By: Jess Canty
You may have seen that Banksy, after having recently sold a piece for upwards of $12 Million, opened a online shop of affordable wares called Gross Domestic Product.
Among the questions you have to answer when you are attempting to buy one of these pieces is "Why does Art Matter?" So of course, I have been thinking a lot about this question this week while encountering two very different stories.
But I want to step back for a moment to a class I took called "Art as Social Action" - which was taught by a professor that would come back to UCLA only once and a while to teach this class. He therefore allowed it to be as big as it could get - meaning there were 800 of us, with 30 TA's and we held class in Royce Hall (which holds up to 1800).
In that class he raised the question of disrupting from the "inside" or disrupting from the "outside." Ultimately landing on the fact that disrupting from the outside is much easier - because often when you are on the inside, in order to get to the level of power to be able to disrupt - you are so molded by the status quo (because how else would you rise) that you forget to disrupt. More on this in a moment...
Anyway, so to answer Banksy's question - I think art is important because it is risky.
So I want to point you to two modern artists: The first is from the Netflix series Abstract - specifically the episode following Danish architect Bjarke Ingels. He is an example of someone disrupting from the outside.
I HIGHLY recommend you watch this episode - and I dare you not to walk away feeling like you have come into contact with a true artist.
He has vision. He is a risk-taker. He is passionate. He is positive. He is planning for the future he wants to see. He is sanguine in the face of criticism. He is a leader.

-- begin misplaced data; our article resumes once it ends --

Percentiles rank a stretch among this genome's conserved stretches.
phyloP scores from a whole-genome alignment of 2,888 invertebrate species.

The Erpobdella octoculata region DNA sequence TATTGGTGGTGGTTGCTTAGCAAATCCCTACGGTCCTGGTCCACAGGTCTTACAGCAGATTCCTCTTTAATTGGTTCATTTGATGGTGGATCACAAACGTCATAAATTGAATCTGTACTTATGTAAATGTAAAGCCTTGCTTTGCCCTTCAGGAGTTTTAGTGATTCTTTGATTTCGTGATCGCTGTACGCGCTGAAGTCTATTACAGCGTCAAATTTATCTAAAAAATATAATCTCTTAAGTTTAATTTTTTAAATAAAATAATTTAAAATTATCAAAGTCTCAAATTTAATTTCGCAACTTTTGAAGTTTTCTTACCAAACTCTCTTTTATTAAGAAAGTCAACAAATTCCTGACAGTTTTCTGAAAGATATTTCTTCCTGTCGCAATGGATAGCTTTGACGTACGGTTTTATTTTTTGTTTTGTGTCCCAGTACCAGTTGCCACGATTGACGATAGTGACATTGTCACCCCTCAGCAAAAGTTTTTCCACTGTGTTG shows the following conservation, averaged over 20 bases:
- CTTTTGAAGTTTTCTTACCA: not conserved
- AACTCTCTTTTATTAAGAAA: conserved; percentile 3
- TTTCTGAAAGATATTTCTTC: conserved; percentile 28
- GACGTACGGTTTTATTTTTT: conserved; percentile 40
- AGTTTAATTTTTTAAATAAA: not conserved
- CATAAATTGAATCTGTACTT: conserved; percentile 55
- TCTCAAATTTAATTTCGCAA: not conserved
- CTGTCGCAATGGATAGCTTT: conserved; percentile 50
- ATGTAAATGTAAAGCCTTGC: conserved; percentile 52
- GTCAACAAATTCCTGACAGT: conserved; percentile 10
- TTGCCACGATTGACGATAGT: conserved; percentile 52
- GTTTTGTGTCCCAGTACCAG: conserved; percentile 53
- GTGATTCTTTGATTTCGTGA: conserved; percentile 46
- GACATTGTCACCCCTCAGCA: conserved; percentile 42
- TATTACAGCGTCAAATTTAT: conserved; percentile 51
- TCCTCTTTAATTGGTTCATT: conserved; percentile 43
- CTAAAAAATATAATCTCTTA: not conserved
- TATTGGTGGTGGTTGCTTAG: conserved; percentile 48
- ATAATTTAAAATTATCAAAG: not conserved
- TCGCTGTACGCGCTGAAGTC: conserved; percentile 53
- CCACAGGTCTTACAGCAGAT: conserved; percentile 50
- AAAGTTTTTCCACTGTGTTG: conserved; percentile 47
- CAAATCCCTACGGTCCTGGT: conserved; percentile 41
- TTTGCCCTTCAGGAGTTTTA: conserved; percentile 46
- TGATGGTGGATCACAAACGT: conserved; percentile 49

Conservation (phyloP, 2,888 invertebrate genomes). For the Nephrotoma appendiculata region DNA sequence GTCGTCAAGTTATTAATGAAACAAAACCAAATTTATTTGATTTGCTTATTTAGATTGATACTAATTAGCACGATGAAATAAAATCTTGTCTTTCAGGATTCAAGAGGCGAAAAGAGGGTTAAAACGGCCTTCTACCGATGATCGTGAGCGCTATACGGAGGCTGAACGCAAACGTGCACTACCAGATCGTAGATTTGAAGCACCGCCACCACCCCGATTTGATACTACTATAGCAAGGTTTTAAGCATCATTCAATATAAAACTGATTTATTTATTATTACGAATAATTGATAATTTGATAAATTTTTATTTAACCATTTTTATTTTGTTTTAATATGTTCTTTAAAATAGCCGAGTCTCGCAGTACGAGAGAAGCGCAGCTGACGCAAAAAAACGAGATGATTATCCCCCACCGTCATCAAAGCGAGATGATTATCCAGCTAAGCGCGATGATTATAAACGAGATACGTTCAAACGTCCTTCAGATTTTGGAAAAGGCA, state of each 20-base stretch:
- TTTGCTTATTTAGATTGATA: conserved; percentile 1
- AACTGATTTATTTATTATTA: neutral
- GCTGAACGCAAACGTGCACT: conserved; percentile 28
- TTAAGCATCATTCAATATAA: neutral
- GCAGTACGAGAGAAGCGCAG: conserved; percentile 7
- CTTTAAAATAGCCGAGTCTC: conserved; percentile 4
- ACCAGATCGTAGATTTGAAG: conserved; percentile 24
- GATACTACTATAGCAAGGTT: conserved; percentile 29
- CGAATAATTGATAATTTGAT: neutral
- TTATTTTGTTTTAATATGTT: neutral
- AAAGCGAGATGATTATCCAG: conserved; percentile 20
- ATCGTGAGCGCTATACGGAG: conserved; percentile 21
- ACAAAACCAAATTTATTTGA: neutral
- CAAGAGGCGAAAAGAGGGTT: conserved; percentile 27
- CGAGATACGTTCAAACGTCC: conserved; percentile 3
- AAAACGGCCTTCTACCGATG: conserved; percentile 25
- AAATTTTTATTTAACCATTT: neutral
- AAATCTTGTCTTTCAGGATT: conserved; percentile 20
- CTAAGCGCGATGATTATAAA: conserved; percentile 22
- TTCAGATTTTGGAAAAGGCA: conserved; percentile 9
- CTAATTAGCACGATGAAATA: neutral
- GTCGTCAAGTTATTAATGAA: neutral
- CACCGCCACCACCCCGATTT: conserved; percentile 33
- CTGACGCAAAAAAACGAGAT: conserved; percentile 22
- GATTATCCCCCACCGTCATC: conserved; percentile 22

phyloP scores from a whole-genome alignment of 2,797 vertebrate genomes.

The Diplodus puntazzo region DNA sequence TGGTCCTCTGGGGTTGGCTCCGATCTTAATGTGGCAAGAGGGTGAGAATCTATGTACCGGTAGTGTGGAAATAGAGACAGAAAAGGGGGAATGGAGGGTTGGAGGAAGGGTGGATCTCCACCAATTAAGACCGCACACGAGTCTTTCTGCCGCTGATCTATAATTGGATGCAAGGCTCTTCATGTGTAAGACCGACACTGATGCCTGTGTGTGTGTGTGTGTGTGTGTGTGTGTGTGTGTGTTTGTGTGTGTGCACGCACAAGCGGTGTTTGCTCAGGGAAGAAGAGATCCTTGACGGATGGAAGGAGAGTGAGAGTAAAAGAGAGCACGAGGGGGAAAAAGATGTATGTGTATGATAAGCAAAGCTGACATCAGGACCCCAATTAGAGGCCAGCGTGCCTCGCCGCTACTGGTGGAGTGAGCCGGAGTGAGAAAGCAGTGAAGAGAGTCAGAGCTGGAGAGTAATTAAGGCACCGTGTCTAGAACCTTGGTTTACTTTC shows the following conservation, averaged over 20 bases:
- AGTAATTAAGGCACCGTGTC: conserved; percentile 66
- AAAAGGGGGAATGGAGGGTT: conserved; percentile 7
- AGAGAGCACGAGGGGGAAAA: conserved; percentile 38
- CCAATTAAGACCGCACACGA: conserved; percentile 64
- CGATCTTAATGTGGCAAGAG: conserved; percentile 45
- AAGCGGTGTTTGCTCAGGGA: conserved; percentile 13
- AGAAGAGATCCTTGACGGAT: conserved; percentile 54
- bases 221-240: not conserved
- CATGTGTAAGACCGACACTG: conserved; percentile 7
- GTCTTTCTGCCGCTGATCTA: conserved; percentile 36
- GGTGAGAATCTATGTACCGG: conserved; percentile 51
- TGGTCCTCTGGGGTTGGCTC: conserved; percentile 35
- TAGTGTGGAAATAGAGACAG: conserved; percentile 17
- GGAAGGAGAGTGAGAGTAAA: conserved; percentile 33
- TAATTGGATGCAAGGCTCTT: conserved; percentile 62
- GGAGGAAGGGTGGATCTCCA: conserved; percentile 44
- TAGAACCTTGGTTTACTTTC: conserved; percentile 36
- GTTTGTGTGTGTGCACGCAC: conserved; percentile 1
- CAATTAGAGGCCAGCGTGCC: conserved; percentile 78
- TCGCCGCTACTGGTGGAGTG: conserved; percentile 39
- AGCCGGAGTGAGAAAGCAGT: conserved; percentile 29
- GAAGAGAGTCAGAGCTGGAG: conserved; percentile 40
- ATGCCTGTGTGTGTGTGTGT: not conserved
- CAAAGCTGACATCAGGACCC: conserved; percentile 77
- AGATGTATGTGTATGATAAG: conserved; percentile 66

Haven't convinced you yet? Here are two quotes that made me press pause on the remote and rewind:
"Is this worth the next seven years of my life? If you're not realizing a dream, then maybe seven years is a really long time."
"When you're doing something like this, even though it is carefully crafted, pre-meditated, discussed, designed and tested - when you see it, it has to feel effortless."
If that isn't the description of the life of an actor - and the goal of any performance I don't know what is. And this is from an architect - which just proves that all artists are after the same thing. And all artists encounter the same problems in their respective fields.
My example of the "inside out" approach is Bob Iger.
And yes, I know that I recently posted that I am both proud of and agree with South Park's characterization of the issues at Disney when it comes to China. But... that aside, I came across an article in the reporter this week that blew me away. Bob Iger is betting the future of his company on streaming. Which doesn't sound like that big of a deal until you read what that means internally for the company.
When I read this article, I was IMMEDIATELY brought back to that class in college.
Here is a guy who has risen to the top of his field, and managed to make his company the most powerful and profitable studio on the planet. He is steering a MASSIVE ship - employing over 200,000 people. But he is still willing to take a HUGE RISK. In fact, he characterizes NOT acting as the more risky move. I bet that isn't an easy sell to his shareholders who are making tons of money from the status quo.
He is taking this ship, and turning it away from an iceberg that might could turn his company into the next Blockbuster Video. But it may mean that there is another iceberg in that direction too that nobody sees. But he's going for it anyway.